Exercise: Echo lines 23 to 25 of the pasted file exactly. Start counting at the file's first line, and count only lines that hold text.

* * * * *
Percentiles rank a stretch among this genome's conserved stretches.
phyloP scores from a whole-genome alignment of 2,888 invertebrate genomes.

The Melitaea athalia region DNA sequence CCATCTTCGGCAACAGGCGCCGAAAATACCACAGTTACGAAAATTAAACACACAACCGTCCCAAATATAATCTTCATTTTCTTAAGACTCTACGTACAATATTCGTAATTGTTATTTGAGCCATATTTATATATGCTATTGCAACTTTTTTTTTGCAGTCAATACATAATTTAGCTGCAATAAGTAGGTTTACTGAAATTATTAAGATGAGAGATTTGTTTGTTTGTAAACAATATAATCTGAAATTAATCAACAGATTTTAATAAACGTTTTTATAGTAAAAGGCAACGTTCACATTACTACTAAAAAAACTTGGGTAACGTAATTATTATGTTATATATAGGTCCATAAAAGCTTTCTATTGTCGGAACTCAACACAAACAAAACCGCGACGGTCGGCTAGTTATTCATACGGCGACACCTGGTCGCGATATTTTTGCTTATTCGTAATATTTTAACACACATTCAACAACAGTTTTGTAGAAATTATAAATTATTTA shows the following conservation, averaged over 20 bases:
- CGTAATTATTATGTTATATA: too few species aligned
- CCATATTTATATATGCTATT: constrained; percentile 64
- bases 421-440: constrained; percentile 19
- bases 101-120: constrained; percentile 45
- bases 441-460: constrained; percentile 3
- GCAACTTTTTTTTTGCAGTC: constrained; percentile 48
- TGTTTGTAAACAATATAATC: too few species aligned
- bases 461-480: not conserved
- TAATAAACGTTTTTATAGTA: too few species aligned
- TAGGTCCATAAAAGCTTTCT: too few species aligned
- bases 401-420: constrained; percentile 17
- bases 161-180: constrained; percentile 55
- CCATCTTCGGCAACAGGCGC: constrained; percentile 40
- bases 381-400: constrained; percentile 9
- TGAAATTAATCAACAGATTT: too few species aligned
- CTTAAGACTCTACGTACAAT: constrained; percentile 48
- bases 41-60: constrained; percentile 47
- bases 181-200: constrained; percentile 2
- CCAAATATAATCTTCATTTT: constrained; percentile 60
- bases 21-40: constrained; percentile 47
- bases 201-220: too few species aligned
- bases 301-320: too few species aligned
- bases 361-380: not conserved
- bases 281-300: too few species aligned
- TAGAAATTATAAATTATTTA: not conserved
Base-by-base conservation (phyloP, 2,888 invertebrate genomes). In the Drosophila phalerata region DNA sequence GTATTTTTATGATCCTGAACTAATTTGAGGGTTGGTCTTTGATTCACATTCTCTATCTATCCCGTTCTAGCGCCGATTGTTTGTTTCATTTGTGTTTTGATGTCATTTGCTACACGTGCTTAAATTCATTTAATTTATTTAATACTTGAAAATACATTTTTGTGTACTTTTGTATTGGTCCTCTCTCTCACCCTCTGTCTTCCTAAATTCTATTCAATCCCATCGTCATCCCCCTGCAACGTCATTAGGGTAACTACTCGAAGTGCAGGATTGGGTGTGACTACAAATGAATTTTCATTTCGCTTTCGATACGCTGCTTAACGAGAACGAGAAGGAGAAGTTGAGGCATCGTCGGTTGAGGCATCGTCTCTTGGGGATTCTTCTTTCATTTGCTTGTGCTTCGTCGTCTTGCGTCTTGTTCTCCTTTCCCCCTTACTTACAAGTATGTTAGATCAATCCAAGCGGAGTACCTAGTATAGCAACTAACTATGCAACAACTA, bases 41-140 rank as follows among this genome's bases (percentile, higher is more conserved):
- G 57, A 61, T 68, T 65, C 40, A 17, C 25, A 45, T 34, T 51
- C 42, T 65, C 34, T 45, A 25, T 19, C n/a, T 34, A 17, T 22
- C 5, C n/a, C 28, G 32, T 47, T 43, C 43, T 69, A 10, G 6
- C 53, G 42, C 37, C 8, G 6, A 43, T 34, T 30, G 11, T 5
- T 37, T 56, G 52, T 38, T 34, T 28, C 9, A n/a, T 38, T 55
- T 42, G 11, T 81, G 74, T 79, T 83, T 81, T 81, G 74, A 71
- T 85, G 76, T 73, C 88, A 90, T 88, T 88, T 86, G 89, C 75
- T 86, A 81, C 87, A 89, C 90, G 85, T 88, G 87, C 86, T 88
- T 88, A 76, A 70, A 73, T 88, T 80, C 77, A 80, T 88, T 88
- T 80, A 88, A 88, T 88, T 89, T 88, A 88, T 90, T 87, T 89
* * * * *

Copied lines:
- bases 21-40: constrained; percentile 47
- bases 201-220: too few species aligned
- bases 301-320: too few species aligned